Dissent is treason… and other tidbits.

Mar 15, 2016 by

House Committee Holds Hearing of First Equity Fix Bill

The House Appropriations Committee this morning held a hearing on HB 2731, a bill proposed by Rep. Ron Ryckman, Jr. (R-Olathe) intended to address the equity finding of the Supreme Court.

Under the bill, the state would return to the pre-block grant equity provisions for LOB, Bond & Interest, and Capital Outlay. It would require about $40 million in funding. The bill provides for $17 million by repealing the extraordinary needs fund and applying that appropriation to equity funding and then finding an additional $23 million. We don’t know where that money is to be found.

While Ryckman said there was no intent to create “winners and losers,” the bill does. Some school districts will lose funding while others gain. Some legislators have suggested that the Ryckman approach might be viable except that it would likely lose the support of his fellow Johnson County legislators due to the loss of funding some of them would experience.

Some legislators have suggested a “hold harmless” provision would be necessary but at least one member of the committee this morning wondered aloud if such a provision would simply continue the inequity that caused the problem to begin with.

There were only four conferees on the bill, all listed as neutral although one, Dave Trabert of the Kansas Policy Institute suggested there would be at least four “shades of neutral.” Others conferees were KASB, Shawnee Mission School District, and Blue Valley School District.

No action was taken on the bill today.

Tomorrow the Senate Ways and Means Committee will hold a hearing on SB 512, the equity fix proposed by Sen. Ty Masterson (R-Andover). Under SB 512, equity is achieved by moving existing funds in the block grant around. There is no new money in this bill whatsoever. Most people wonder if passage of the Masterson bill wouldn’t seriously damage the state’s position in the yet-to-be-resolved adequacy decision.

House Education Committee Meeting Delayed

The House Education Committee was expected to meet today at 1:30 to continue work on HB 2456, the bond and interest review panel bill. Yesterday Rep. Ed Trimmer (D-Winfield) offered an amendment that would provide for a measure of certainty in cost (the biggest complaint of the proponents) within the current system.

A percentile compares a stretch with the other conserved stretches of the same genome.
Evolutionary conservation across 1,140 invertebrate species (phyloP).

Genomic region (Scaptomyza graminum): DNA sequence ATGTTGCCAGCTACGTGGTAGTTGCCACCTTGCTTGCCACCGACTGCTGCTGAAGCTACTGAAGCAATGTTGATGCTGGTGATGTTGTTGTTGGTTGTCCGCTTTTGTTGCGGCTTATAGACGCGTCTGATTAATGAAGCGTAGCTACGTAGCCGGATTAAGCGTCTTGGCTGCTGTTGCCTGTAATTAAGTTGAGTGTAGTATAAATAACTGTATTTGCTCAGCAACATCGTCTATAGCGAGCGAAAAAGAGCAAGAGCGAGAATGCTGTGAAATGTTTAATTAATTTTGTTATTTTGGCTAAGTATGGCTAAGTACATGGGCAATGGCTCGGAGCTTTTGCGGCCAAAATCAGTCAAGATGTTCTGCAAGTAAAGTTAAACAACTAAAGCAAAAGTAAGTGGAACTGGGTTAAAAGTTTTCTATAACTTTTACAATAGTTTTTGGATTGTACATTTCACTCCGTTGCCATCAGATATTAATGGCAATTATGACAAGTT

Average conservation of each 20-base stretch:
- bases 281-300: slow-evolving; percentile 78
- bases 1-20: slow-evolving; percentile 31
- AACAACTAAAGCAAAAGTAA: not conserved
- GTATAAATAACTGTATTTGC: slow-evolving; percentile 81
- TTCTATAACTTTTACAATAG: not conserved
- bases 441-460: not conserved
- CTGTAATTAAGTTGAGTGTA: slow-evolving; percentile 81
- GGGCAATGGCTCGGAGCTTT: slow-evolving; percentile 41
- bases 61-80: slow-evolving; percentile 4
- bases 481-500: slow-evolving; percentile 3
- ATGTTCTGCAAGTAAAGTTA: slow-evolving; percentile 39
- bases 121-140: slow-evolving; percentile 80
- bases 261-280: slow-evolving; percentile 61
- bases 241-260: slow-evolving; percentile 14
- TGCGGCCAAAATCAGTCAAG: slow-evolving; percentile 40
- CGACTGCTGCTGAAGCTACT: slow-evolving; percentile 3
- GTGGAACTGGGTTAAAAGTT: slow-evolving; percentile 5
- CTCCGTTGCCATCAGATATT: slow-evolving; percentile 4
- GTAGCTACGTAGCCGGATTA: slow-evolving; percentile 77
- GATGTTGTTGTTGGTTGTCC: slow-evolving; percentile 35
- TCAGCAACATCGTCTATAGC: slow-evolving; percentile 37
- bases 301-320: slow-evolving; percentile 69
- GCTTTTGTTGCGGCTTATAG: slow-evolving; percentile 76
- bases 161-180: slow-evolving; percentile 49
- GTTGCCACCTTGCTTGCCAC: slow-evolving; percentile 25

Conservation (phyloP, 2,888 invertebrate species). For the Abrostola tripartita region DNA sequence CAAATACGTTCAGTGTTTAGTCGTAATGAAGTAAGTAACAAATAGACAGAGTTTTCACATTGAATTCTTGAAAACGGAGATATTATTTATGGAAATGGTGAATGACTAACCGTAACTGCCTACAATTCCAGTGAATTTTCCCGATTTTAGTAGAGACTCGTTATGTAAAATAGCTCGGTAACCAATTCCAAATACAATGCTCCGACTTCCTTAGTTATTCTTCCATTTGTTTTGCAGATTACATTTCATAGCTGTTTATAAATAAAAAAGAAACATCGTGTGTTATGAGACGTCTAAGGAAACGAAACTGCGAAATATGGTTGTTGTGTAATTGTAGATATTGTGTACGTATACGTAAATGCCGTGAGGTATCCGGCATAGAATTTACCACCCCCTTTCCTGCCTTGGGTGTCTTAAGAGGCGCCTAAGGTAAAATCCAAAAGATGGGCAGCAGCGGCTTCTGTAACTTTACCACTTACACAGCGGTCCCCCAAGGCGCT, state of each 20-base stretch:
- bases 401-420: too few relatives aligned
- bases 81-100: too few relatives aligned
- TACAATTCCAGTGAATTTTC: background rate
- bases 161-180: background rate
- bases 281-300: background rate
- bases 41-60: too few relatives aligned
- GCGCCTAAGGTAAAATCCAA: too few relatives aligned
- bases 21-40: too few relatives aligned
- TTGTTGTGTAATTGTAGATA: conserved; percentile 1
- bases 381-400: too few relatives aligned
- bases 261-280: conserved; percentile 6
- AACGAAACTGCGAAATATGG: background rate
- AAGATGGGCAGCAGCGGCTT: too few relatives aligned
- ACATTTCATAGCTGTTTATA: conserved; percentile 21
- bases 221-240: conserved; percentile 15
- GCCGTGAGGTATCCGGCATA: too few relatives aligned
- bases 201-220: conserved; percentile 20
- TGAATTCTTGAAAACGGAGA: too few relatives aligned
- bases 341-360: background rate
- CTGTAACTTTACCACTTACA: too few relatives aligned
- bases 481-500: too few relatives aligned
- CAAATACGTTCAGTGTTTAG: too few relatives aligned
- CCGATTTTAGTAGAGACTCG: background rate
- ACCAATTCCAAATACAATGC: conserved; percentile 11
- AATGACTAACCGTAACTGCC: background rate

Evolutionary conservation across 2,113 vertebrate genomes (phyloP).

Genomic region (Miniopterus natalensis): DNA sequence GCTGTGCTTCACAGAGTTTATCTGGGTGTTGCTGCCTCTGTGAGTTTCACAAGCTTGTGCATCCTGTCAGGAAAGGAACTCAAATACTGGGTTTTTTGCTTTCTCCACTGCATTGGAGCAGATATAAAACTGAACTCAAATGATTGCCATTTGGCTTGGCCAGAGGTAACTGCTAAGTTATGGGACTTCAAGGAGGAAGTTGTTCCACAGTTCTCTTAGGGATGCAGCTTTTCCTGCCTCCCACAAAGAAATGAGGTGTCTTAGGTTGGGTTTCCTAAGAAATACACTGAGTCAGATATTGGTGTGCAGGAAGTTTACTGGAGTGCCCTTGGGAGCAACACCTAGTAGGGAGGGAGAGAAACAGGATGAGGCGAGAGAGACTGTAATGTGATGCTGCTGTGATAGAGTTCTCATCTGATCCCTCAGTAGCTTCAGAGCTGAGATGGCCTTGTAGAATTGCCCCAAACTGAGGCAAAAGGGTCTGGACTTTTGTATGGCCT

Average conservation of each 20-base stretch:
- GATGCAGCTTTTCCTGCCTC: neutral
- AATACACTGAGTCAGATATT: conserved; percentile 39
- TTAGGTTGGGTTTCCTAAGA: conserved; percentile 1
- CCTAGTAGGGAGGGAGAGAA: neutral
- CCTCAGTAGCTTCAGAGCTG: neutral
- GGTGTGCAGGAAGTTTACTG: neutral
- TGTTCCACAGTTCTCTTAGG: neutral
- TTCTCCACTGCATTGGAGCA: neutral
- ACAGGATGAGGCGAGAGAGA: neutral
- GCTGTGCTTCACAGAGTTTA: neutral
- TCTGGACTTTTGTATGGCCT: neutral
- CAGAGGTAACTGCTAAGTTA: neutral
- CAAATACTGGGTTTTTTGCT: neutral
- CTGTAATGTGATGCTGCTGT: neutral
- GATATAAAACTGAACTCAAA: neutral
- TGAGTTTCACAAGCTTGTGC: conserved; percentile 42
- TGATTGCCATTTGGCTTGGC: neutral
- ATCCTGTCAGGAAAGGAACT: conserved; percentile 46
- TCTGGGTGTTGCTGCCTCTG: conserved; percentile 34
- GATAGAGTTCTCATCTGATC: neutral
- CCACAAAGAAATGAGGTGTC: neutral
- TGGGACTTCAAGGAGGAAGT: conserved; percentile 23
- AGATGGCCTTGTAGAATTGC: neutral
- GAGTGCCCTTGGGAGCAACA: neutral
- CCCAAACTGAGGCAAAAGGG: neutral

There was interest around the committee in the Trimmer amendment but not agreement on the details. We understand that Trimmer has worked with others including Amanda Grosserode (R-Lenexa), chair of the House Education Budget Committee to come up with a proposal that a majority of the committee could support. It was expected that this compromise would be considered today.

When they finally convened at 2:30, Rep. Trimmer offered a new amendment reflecting a compromise. The new amendment would use the current calculation for bond and interest state aid but for elections on or after July 1, 2016, the same system will be used except that the total amount spent cannot exceed the average of the past six years as determined by the State Board of Ed. The SBOE can prioritize districts or pro-rate amount should requests exceed the total allocated funds. The amendment would not have the project review board.

Veto Overrides Considered In Senate

The Senate today took action on two of Governor Brownback’s vetoes.

The first dealt with their razing of the Docking State Office Building. The Governor had made a secret deal to build a new capital complex power plant that required the razing of the building. Legislators were not happy when they learned of the deal and passed a bill stopping him from razing the building. Brownback has since said the contract for the plant was cancelled but he still fought the override. Recently he claimed that an override would jeopardize the state’s bond rating. The vote to override today fell one vote short after a call of the Senate. Senator Jeff Melcher was mysteriously absent.